This little item was prompted by Andreas Persbo, executive director at Vertic, who yesterday afternoon filed a few comments to a post of mine on Facebook at the conclusion of the IAEA’s September Board of Governors meeting here in Vienna.
I had retold a bon mot pronounced by an ambassador during the board meeting on Wednesday, referring to his country’s reservations about a report which IAEA Director General Yukiya Amano had submitted to board members last month in anticipation of Agenda item 6b entitled “Safeguards Implementation at the State Level.”
The ambassador in question was one of 23 board members who spoke on September 9 under that agenda item. You’ll be hearing from me on this subject fairly soon. And in considerable detail and length as this important matter deserves. But not today. One thing at a time. Der Reihe nach, as the locals say.
Sometimes our bilateral conversations move onto some, um… unrelated tangents. This was one of those cases. We got off the SLA and eventually Andreas touched upon security personnel at the IAEA and other U.N. family agencies, at which point he imparted: “I’ve learned never to ask a security guard about his side arm.”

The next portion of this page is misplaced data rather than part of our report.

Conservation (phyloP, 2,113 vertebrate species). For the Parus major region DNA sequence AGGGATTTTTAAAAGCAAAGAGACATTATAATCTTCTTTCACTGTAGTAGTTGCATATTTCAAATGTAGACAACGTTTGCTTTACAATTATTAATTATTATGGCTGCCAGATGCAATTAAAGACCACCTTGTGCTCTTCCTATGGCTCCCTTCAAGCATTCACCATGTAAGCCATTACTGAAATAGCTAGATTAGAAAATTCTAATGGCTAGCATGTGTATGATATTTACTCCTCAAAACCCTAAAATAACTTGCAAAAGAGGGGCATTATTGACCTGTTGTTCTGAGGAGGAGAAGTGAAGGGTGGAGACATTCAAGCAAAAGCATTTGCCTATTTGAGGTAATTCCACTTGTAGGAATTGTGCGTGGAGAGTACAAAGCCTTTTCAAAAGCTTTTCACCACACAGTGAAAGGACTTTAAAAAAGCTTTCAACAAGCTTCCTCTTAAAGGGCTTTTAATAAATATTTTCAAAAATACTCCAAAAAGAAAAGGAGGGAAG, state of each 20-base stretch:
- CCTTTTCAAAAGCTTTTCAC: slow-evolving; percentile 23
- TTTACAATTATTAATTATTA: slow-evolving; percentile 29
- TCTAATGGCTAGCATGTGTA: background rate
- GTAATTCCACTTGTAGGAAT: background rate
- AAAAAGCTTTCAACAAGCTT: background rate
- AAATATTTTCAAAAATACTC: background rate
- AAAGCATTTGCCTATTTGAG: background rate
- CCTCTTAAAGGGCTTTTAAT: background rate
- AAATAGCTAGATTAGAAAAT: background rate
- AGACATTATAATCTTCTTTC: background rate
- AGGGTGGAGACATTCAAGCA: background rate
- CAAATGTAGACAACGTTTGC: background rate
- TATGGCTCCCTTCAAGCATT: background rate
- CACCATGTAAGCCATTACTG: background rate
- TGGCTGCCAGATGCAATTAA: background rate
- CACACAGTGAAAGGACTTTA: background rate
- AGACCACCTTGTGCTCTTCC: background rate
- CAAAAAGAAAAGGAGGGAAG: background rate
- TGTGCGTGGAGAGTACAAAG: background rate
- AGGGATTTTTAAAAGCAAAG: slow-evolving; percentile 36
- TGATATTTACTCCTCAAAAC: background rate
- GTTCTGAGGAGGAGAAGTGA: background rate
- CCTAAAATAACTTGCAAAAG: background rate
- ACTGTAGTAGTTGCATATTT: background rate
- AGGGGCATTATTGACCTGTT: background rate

Well, Andreas, I couldn’t resist.
When we return to the VIC next week for the IAEA’s 57th General Conference, the shooting iron we’ll see stuffed into holsters in the halls of the M Building will be a Glock 19.
The technical specifications are these.
It turns out that the Glock 19 is a pretty standard item in the arsenal of United Nations security personnel, maybe just a tad on the petite side but nonetheless, according to its manufacturer, deemed by the U.S. Air Force trustworthy to provide “efficient defense in emergency situations.”
More or less everything mere mortals should want to know about this weapon can be found well-explained and demonstrated right here.
So, Andreas, your hunch yesterday about Glock was spot on. IAEA security guards pack the little 9mm number, made right here in Austria.